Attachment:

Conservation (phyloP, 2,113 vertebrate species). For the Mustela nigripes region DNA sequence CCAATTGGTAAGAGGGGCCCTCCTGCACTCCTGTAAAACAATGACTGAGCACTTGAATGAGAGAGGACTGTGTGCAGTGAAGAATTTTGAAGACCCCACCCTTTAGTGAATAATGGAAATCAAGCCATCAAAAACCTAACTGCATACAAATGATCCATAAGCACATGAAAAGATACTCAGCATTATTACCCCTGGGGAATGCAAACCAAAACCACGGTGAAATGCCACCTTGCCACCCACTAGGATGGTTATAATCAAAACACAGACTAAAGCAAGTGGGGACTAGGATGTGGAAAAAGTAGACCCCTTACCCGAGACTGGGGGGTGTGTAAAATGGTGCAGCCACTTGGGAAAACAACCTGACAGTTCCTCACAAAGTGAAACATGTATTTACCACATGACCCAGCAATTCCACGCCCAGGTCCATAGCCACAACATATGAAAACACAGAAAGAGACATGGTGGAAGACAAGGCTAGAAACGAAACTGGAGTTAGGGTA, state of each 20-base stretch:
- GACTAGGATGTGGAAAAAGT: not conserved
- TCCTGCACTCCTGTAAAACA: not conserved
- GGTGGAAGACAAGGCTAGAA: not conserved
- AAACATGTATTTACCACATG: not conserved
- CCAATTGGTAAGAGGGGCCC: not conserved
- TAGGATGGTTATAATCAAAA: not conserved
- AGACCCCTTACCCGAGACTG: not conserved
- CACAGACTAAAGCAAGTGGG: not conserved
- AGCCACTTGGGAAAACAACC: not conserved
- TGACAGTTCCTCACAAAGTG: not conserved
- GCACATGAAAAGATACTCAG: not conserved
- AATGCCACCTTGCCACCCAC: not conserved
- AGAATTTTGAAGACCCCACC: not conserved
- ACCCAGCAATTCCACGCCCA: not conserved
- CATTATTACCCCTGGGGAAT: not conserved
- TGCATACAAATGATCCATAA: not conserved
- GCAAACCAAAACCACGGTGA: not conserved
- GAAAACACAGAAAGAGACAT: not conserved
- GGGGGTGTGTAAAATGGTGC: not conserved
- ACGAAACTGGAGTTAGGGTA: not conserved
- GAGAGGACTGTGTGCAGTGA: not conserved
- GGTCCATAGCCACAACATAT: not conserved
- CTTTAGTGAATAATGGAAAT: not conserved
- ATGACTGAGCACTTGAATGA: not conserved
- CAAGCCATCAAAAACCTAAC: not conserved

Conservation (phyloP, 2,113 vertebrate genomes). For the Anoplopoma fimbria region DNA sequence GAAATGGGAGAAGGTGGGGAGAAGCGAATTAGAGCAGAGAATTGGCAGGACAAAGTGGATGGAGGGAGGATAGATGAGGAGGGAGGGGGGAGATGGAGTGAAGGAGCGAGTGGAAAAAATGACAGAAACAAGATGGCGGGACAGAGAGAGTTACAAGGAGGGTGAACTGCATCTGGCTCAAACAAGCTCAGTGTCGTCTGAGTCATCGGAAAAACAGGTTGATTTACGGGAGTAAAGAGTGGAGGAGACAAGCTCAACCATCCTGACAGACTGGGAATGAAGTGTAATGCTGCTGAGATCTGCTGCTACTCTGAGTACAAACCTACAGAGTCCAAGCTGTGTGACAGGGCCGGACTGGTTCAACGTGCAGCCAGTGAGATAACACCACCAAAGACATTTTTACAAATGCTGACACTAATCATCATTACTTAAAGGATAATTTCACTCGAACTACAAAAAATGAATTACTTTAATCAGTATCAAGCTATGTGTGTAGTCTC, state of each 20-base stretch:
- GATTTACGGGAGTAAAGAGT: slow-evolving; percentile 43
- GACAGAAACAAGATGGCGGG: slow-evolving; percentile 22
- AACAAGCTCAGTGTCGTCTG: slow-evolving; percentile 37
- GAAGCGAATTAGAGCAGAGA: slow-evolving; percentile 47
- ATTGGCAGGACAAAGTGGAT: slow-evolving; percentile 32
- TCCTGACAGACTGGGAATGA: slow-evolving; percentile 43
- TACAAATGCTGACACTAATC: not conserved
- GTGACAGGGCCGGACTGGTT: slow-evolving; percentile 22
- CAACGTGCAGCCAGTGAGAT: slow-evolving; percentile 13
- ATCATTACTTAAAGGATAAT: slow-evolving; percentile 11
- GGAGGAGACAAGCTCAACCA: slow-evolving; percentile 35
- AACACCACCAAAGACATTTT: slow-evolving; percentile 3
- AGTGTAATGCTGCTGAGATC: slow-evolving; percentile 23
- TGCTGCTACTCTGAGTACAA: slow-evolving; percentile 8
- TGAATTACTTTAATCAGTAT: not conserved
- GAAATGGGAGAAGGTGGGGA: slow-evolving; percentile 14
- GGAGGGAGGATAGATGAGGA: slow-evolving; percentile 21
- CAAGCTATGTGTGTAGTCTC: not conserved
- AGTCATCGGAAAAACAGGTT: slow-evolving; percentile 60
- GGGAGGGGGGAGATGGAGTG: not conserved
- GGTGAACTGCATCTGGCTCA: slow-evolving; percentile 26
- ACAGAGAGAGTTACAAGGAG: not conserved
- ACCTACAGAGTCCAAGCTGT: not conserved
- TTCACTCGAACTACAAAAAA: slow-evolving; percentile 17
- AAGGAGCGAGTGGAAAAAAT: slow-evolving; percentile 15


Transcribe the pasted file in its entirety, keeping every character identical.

Conservation (phyloP, 2,113 vertebrate species). For the Mustela nigripes region DNA sequence CCAATTGGTAAGAGGGGCCCTCCTGCACTCCTGTAAAACAATGACTGAGCACTTGAATGAGAGAGGACTGTGTGCAGTGAAGAATTTTGAAGACCCCACCCTTTAGTGAATAATGGAAATCAAGCCATCAAAAACCTAACTGCATACAAATGATCCATAAGCACATGAAAAGATACTCAGCATTATTACCCCTGGGGAATGCAAACCAAAACCACGGTGAAATGCCACCTTGCCACCCACTAGGATGGTTATAATCAAAACACAGACTAAAGCAAGTGGGGACTAGGATGTGGAAAAAGTAGACCCCTTACCCGAGACTGGGGGGTGTGTAAAATGGTGCAGCCACTTGGGAAAACAACCTGACAGTTCCTCACAAAGTGAAACATGTATTTACCACATGACCCAGCAATTCCACGCCCAGGTCCATAGCCACAACATATGAAAACACAGAAAGAGACATGGTGGAAGACAAGGCTAGAAACGAAACTGGAGTTAGGGTA, state of each 20-base stretch:
- GACTAGGATGTGGAAAAAGT: not conserved
- TCCTGCACTCCTGTAAAACA: not conserved
- GGTGGAAGACAAGGCTAGAA: not conserved
- AAACATGTATTTACCACATG: not conserved
- CCAATTGGTAAGAGGGGCCC: not conserved
- TAGGATGGTTATAATCAAAA: not conserved
- AGACCCCTTACCCGAGACTG: not conserved
- CACAGACTAAAGCAAGTGGG: not conserved
- AGCCACTTGGGAAAACAACC: not conserved
- TGACAGTTCCTCACAAAGTG: not conserved
- GCACATGAAAAGATACTCAG: not conserved
- AATGCCACCTTGCCACCCAC: not conserved
- AGAATTTTGAAGACCCCACC: not conserved
- ACCCAGCAATTCCACGCCCA: not conserved
- CATTATTACCCCTGGGGAAT: not conserved
- TGCATACAAATGATCCATAA: not conserved
- GCAAACCAAAACCACGGTGA: not conserved
- GAAAACACAGAAAGAGACAT: not conserved
- GGGGGTGTGTAAAATGGTGC: not conserved
- ACGAAACTGGAGTTAGGGTA: not conserved
- GAGAGGACTGTGTGCAGTGA: not conserved
- GGTCCATAGCCACAACATAT: not conserved
- CTTTAGTGAATAATGGAAAT: not conserved
- ATGACTGAGCACTTGAATGA: not conserved
- CAAGCCATCAAAAACCTAAC: not conserved

Conservation (phyloP, 2,113 vertebrate genomes). For the Anoplopoma fimbria region DNA sequence GAAATGGGAGAAGGTGGGGAGAAGCGAATTAGAGCAGAGAATTGGCAGGACAAAGTGGATGGAGGGAGGATAGATGAGGAGGGAGGGGGGAGATGGAGTGAAGGAGCGAGTGGAAAAAATGACAGAAACAAGATGGCGGGACAGAGAGAGTTACAAGGAGGGTGAACTGCATCTGGCTCAAACAAGCTCAGTGTCGTCTGAGTCATCGGAAAAACAGGTTGATTTACGGGAGTAAAGAGTGGAGGAGACAAGCTCAACCATCCTGACAGACTGGGAATGAAGTGTAATGCTGCTGAGATCTGCTGCTACTCTGAGTACAAACCTACAGAGTCCAAGCTGTGTGACAGGGCCGGACTGGTTCAACGTGCAGCCAGTGAGATAACACCACCAAAGACATTTTTACAAATGCTGACACTAATCATCATTACTTAAAGGATAATTTCACTCGAACTACAAAAAATGAATTACTTTAATCAGTATCAAGCTATGTGTGTAGTCTC, state of each 20-base stretch:
- GATTTACGGGAGTAAAGAGT: slow-evolving; percentile 43
- GACAGAAACAAGATGGCGGG: slow-evolving; percentile 22
- AACAAGCTCAGTGTCGTCTG: slow-evolving; percentile 37
- GAAGCGAATTAGAGCAGAGA: slow-evolving; percentile 47
- ATTGGCAGGACAAAGTGGAT: slow-evolving; percentile 32
- TCCTGACAGACTGGGAATGA: slow-evolving; percentile 43
- TACAAATGCTGACACTAATC: not conserved
- GTGACAGGGCCGGACTGGTT: slow-evolving; percentile 22
- CAACGTGCAGCCAGTGAGAT: slow-evolving; percentile 13
- ATCATTACTTAAAGGATAAT: slow-evolving; percentile 11
- GGAGGAGACAAGCTCAACCA: slow-evolving; percentile 35
- AACACCACCAAAGACATTTT: slow-evolving; percentile 3
- AGTGTAATGCTGCTGAGATC: slow-evolving; percentile 23
- TGCTGCTACTCTGAGTACAA: slow-evolving; percentile 8
- TGAATTACTTTAATCAGTAT: not conserved
- GAAATGGGAGAAGGTGGGGA: slow-evolving; percentile 14
- GGAGGGAGGATAGATGAGGA: slow-evolving; percentile 21
- CAAGCTATGTGTGTAGTCTC: not conserved
- AGTCATCGGAAAAACAGGTT: slow-evolving; percentile 60
- GGGAGGGGGGAGATGGAGTG: not conserved
- GGTGAACTGCATCTGGCTCA: slow-evolving; percentile 26
- ACAGAGAGAGTTACAAGGAG: not conserved
- ACCTACAGAGTCCAAGCTGT: not conserved
- TTCACTCGAACTACAAAAAA: slow-evolving; percentile 17
- AAGGAGCGAGTGGAAAAAAT: slow-evolving; percentile 15